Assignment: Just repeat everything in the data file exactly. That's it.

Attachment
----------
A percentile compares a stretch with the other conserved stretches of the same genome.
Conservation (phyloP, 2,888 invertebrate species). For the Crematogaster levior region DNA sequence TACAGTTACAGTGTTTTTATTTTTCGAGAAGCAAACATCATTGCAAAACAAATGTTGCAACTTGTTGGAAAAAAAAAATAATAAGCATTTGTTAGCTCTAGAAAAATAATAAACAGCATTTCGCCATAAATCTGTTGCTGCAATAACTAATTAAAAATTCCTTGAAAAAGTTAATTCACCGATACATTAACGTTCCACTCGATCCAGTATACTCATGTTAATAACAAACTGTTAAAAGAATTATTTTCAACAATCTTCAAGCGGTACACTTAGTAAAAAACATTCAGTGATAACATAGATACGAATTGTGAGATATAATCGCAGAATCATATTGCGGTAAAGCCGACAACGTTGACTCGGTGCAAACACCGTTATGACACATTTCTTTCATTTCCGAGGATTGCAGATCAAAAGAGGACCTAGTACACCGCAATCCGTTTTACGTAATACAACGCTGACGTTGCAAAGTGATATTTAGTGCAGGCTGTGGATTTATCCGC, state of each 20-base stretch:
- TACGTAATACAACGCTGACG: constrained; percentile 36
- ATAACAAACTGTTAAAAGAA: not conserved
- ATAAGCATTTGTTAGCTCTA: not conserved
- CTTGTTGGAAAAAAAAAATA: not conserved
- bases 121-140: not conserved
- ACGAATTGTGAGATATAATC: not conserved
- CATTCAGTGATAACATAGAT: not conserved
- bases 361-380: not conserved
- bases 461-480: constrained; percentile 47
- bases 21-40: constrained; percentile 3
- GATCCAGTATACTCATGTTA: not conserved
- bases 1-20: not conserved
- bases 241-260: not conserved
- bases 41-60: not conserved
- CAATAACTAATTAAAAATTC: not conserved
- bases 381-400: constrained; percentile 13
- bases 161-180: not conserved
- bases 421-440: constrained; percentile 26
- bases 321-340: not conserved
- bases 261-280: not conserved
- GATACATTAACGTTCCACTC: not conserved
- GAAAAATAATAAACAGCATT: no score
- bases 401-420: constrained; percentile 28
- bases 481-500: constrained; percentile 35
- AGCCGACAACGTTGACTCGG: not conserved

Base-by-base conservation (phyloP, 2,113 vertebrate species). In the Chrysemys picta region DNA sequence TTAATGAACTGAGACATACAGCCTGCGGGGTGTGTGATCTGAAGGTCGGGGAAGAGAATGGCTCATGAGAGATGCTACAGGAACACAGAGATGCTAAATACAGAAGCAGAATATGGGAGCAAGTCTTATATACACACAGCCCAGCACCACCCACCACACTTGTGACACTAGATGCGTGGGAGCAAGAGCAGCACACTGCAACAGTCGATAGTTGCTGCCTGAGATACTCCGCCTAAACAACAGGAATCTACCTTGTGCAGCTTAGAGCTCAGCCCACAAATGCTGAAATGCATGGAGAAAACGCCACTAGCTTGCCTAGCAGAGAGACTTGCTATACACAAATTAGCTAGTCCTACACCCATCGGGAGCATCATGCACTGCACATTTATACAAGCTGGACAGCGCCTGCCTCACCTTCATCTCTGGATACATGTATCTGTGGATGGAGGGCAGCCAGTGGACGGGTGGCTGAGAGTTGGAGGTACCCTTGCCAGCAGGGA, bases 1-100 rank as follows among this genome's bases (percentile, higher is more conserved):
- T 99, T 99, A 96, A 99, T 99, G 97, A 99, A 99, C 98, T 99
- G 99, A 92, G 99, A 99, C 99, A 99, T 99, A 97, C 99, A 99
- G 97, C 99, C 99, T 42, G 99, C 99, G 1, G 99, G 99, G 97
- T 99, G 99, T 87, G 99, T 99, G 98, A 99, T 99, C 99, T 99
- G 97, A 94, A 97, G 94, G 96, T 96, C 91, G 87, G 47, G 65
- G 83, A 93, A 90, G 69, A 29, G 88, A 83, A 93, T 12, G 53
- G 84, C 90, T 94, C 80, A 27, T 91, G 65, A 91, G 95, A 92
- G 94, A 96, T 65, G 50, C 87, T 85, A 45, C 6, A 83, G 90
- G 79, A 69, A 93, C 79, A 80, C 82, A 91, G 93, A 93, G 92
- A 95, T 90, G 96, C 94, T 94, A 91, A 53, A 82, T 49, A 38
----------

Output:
A percentile compares a stretch with the other conserved stretches of the same genome.
Conservation (phyloP, 2,888 invertebrate species). For the Crematogaster levior region DNA sequence TACAGTTACAGTGTTTTTATTTTTCGAGAAGCAAACATCATTGCAAAACAAATGTTGCAACTTGTTGGAAAAAAAAAATAATAAGCATTTGTTAGCTCTAGAAAAATAATAAACAGCATTTCGCCATAAATCTGTTGCTGCAATAACTAATTAAAAATTCCTTGAAAAAGTTAATTCACCGATACATTAACGTTCCACTCGATCCAGTATACTCATGTTAATAACAAACTGTTAAAAGAATTATTTTCAACAATCTTCAAGCGGTACACTTAGTAAAAAACATTCAGTGATAACATAGATACGAATTGTGAGATATAATCGCAGAATCATATTGCGGTAAAGCCGACAACGTTGACTCGGTGCAAACACCGTTATGACACATTTCTTTCATTTCCGAGGATTGCAGATCAAAAGAGGACCTAGTACACCGCAATCCGTTTTACGTAATACAACGCTGACGTTGCAAAGTGATATTTAGTGCAGGCTGTGGATTTATCCGC, state of each 20-base stretch:
- TACGTAATACAACGCTGACG: constrained; percentile 36
- ATAACAAACTGTTAAAAGAA: not conserved
- ATAAGCATTTGTTAGCTCTA: not conserved
- CTTGTTGGAAAAAAAAAATA: not conserved
- bases 121-140: not conserved
- ACGAATTGTGAGATATAATC: not conserved
- CATTCAGTGATAACATAGAT: not conserved
- bases 361-380: not conserved
- bases 461-480: constrained; percentile 47
- bases 21-40: constrained; percentile 3
- GATCCAGTATACTCATGTTA: not conserved
- bases 1-20: not conserved
- bases 241-260: not conserved
- bases 41-60: not conserved
- CAATAACTAATTAAAAATTC: not conserved
- bases 381-400: constrained; percentile 13
- bases 161-180: not conserved
- bases 421-440: constrained; percentile 26
- bases 321-340: not conserved
- bases 261-280: not conserved
- GATACATTAACGTTCCACTC: not conserved
- GAAAAATAATAAACAGCATT: no score
- bases 401-420: constrained; percentile 28
- bases 481-500: constrained; percentile 35
- AGCCGACAACGTTGACTCGG: not conserved

Base-by-base conservation (phyloP, 2,113 vertebrate species). In the Chrysemys picta region DNA sequence TTAATGAACTGAGACATACAGCCTGCGGGGTGTGTGATCTGAAGGTCGGGGAAGAGAATGGCTCATGAGAGATGCTACAGGAACACAGAGATGCTAAATACAGAAGCAGAATATGGGAGCAAGTCTTATATACACACAGCCCAGCACCACCCACCACACTTGTGACACTAGATGCGTGGGAGCAAGAGCAGCACACTGCAACAGTCGATAGTTGCTGCCTGAGATACTCCGCCTAAACAACAGGAATCTACCTTGTGCAGCTTAGAGCTCAGCCCACAAATGCTGAAATGCATGGAGAAAACGCCACTAGCTTGCCTAGCAGAGAGACTTGCTATACACAAATTAGCTAGTCCTACACCCATCGGGAGCATCATGCACTGCACATTTATACAAGCTGGACAGCGCCTGCCTCACCTTCATCTCTGGATACATGTATCTGTGGATGGAGGGCAGCCAGTGGACGGGTGGCTGAGAGTTGGAGGTACCCTTGCCAGCAGGGA, bases 1-100 rank as follows among this genome's bases (percentile, higher is more conserved):
- T 99, T 99, A 96, A 99, T 99, G 97, A 99, A 99, C 98, T 99
- G 99, A 92, G 99, A 99, C 99, A 99, T 99, A 97, C 99, A 99
- G 97, C 99, C 99, T 42, G 99, C 99, G 1, G 99, G 99, G 97
- T 99, G 99, T 87, G 99, T 99, G 98, A 99, T 99, C 99, T 99
- G 97, A 94, A 97, G 94, G 96, T 96, C 91, G 87, G 47, G 65
- G 83, A 93, A 90, G 69, A 29, G 88, A 83, A 93, T 12, G 53
- G 84, C 90, T 94, C 80, A 27, T 91, G 65, A 91, G 95, A 92
- G 94, A 96, T 65, G 50, C 87, T 85, A 45, C 6, A 83, G 90
- G 79, A 69, A 93, C 79, A 80, C 82, A 91, G 93, A 93, G 92
- A 95, T 90, G 96, C 94, T 94, A 91, A 53, A 82, T 49, A 38